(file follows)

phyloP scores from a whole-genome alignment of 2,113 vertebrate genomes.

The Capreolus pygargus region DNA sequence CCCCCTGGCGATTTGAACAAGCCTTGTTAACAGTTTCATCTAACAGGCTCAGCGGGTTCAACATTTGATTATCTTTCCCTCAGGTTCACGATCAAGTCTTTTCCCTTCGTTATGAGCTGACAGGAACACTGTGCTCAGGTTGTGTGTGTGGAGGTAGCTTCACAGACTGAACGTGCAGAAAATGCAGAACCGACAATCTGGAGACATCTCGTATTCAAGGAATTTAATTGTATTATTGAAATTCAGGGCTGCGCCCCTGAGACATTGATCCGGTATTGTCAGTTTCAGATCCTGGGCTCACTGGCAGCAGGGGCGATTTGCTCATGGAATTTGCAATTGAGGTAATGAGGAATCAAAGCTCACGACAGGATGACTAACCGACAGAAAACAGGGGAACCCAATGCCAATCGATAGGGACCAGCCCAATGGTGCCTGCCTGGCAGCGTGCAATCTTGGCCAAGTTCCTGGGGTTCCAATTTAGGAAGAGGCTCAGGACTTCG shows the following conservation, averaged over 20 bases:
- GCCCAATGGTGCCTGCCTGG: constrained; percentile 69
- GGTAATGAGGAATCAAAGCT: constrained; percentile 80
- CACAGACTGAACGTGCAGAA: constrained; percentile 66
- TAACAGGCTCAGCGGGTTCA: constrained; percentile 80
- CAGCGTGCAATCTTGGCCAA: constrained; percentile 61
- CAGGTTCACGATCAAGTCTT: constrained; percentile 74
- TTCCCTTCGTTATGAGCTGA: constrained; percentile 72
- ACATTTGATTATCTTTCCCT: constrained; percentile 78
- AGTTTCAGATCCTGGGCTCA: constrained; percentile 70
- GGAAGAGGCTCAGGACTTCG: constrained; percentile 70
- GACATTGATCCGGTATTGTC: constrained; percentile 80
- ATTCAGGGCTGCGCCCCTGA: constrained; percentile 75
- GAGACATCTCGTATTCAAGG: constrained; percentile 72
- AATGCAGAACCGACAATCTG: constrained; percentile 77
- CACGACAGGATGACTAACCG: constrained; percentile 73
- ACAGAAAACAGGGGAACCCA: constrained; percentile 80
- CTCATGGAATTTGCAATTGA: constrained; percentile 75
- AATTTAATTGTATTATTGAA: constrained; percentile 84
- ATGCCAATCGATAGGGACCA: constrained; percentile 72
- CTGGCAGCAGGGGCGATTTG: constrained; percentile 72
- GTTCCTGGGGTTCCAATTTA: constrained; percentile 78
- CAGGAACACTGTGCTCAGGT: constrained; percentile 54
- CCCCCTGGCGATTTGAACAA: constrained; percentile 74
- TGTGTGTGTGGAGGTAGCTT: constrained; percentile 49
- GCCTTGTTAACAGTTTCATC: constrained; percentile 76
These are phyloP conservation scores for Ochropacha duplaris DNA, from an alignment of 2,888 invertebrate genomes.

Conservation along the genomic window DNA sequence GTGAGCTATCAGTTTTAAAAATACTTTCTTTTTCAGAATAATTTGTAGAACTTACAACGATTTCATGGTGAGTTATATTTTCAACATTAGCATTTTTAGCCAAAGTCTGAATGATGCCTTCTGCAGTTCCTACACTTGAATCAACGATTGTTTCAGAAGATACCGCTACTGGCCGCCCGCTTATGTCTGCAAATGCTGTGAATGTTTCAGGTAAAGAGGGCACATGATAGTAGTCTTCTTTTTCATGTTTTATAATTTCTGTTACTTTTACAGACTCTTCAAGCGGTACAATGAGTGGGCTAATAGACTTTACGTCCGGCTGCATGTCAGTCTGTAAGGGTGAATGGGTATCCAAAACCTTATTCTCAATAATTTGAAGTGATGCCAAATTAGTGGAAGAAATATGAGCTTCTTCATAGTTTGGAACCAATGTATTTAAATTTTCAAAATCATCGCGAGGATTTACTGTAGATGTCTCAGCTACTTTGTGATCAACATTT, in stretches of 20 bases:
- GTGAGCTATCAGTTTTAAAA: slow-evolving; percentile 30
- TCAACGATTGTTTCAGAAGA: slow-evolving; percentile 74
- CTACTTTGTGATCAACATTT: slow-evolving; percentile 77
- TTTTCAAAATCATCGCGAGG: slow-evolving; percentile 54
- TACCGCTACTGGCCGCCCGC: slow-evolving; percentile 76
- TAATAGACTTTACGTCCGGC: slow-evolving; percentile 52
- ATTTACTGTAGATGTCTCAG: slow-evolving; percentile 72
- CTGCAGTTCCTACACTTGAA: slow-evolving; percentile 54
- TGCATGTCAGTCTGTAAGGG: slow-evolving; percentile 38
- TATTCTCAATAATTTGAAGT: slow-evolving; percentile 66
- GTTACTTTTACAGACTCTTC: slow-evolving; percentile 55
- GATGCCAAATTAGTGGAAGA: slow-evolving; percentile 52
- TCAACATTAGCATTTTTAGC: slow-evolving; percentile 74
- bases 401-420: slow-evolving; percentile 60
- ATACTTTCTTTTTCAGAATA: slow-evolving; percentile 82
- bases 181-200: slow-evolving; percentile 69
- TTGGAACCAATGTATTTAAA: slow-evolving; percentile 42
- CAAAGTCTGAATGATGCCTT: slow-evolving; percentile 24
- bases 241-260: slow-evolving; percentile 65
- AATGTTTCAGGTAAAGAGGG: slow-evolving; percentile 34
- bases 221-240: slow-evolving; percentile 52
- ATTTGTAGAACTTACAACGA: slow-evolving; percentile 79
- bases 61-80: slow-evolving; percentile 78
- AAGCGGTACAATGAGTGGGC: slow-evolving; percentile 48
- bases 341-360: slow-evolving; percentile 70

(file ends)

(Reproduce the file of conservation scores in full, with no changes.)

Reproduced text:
phyloP scores from a whole-genome alignment of 2,113 vertebrate genomes.

The Capreolus pygargus region DNA sequence CCCCCTGGCGATTTGAACAAGCCTTGTTAACAGTTTCATCTAACAGGCTCAGCGGGTTCAACATTTGATTATCTTTCCCTCAGGTTCACGATCAAGTCTTTTCCCTTCGTTATGAGCTGACAGGAACACTGTGCTCAGGTTGTGTGTGTGGAGGTAGCTTCACAGACTGAACGTGCAGAAAATGCAGAACCGACAATCTGGAGACATCTCGTATTCAAGGAATTTAATTGTATTATTGAAATTCAGGGCTGCGCCCCTGAGACATTGATCCGGTATTGTCAGTTTCAGATCCTGGGCTCACTGGCAGCAGGGGCGATTTGCTCATGGAATTTGCAATTGAGGTAATGAGGAATCAAAGCTCACGACAGGATGACTAACCGACAGAAAACAGGGGAACCCAATGCCAATCGATAGGGACCAGCCCAATGGTGCCTGCCTGGCAGCGTGCAATCTTGGCCAAGTTCCTGGGGTTCCAATTTAGGAAGAGGCTCAGGACTTCG shows the following conservation, averaged over 20 bases:
- GCCCAATGGTGCCTGCCTGG: constrained; percentile 69
- GGTAATGAGGAATCAAAGCT: constrained; percentile 80
- CACAGACTGAACGTGCAGAA: constrained; percentile 66
- TAACAGGCTCAGCGGGTTCA: constrained; percentile 80
- CAGCGTGCAATCTTGGCCAA: constrained; percentile 61
- CAGGTTCACGATCAAGTCTT: constrained; percentile 74
- TTCCCTTCGTTATGAGCTGA: constrained; percentile 72
- ACATTTGATTATCTTTCCCT: constrained; percentile 78
- AGTTTCAGATCCTGGGCTCA: constrained; percentile 70
- GGAAGAGGCTCAGGACTTCG: constrained; percentile 70
- GACATTGATCCGGTATTGTC: constrained; percentile 80
- ATTCAGGGCTGCGCCCCTGA: constrained; percentile 75
- GAGACATCTCGTATTCAAGG: constrained; percentile 72
- AATGCAGAACCGACAATCTG: constrained; percentile 77
- CACGACAGGATGACTAACCG: constrained; percentile 73
- ACAGAAAACAGGGGAACCCA: constrained; percentile 80
- CTCATGGAATTTGCAATTGA: constrained; percentile 75
- AATTTAATTGTATTATTGAA: constrained; percentile 84
- ATGCCAATCGATAGGGACCA: constrained; percentile 72
- CTGGCAGCAGGGGCGATTTG: constrained; percentile 72
- GTTCCTGGGGTTCCAATTTA: constrained; percentile 78
- CAGGAACACTGTGCTCAGGT: constrained; percentile 54
- CCCCCTGGCGATTTGAACAA: constrained; percentile 74
- TGTGTGTGTGGAGGTAGCTT: constrained; percentile 49
- GCCTTGTTAACAGTTTCATC: constrained; percentile 76
These are phyloP conservation scores for Ochropacha duplaris DNA, from an alignment of 2,888 invertebrate genomes.

Conservation along the genomic window DNA sequence GTGAGCTATCAGTTTTAAAAATACTTTCTTTTTCAGAATAATTTGTAGAACTTACAACGATTTCATGGTGAGTTATATTTTCAACATTAGCATTTTTAGCCAAAGTCTGAATGATGCCTTCTGCAGTTCCTACACTTGAATCAACGATTGTTTCAGAAGATACCGCTACTGGCCGCCCGCTTATGTCTGCAAATGCTGTGAATGTTTCAGGTAAAGAGGGCACATGATAGTAGTCTTCTTTTTCATGTTTTATAATTTCTGTTACTTTTACAGACTCTTCAAGCGGTACAATGAGTGGGCTAATAGACTTTACGTCCGGCTGCATGTCAGTCTGTAAGGGTGAATGGGTATCCAAAACCTTATTCTCAATAATTTGAAGTGATGCCAAATTAGTGGAAGAAATATGAGCTTCTTCATAGTTTGGAACCAATGTATTTAAATTTTCAAAATCATCGCGAGGATTTACTGTAGATGTCTCAGCTACTTTGTGATCAACATTT, in stretches of 20 bases:
- GTGAGCTATCAGTTTTAAAA: slow-evolving; percentile 30
- TCAACGATTGTTTCAGAAGA: slow-evolving; percentile 74
- CTACTTTGTGATCAACATTT: slow-evolving; percentile 77
- TTTTCAAAATCATCGCGAGG: slow-evolving; percentile 54
- TACCGCTACTGGCCGCCCGC: slow-evolving; percentile 76
- TAATAGACTTTACGTCCGGC: slow-evolving; percentile 52
- ATTTACTGTAGATGTCTCAG: slow-evolving; percentile 72
- CTGCAGTTCCTACACTTGAA: slow-evolving; percentile 54
- TGCATGTCAGTCTGTAAGGG: slow-evolving; percentile 38
- TATTCTCAATAATTTGAAGT: slow-evolving; percentile 66
- GTTACTTTTACAGACTCTTC: slow-evolving; percentile 55
- GATGCCAAATTAGTGGAAGA: slow-evolving; percentile 52
- TCAACATTAGCATTTTTAGC: slow-evolving; percentile 74
- bases 401-420: slow-evolving; percentile 60
- ATACTTTCTTTTTCAGAATA: slow-evolving; percentile 82
- bases 181-200: slow-evolving; percentile 69
- TTGGAACCAATGTATTTAAA: slow-evolving; percentile 42
- CAAAGTCTGAATGATGCCTT: slow-evolving; percentile 24
- bases 241-260: slow-evolving; percentile 65
- AATGTTTCAGGTAAAGAGGG: slow-evolving; percentile 34
- bases 221-240: slow-evolving; percentile 52
- ATTTGTAGAACTTACAACGA: slow-evolving; percentile 79
- bases 61-80: slow-evolving; percentile 78
- AAGCGGTACAATGAGTGGGC: slow-evolving; percentile 48
- bases 341-360: slow-evolving; percentile 70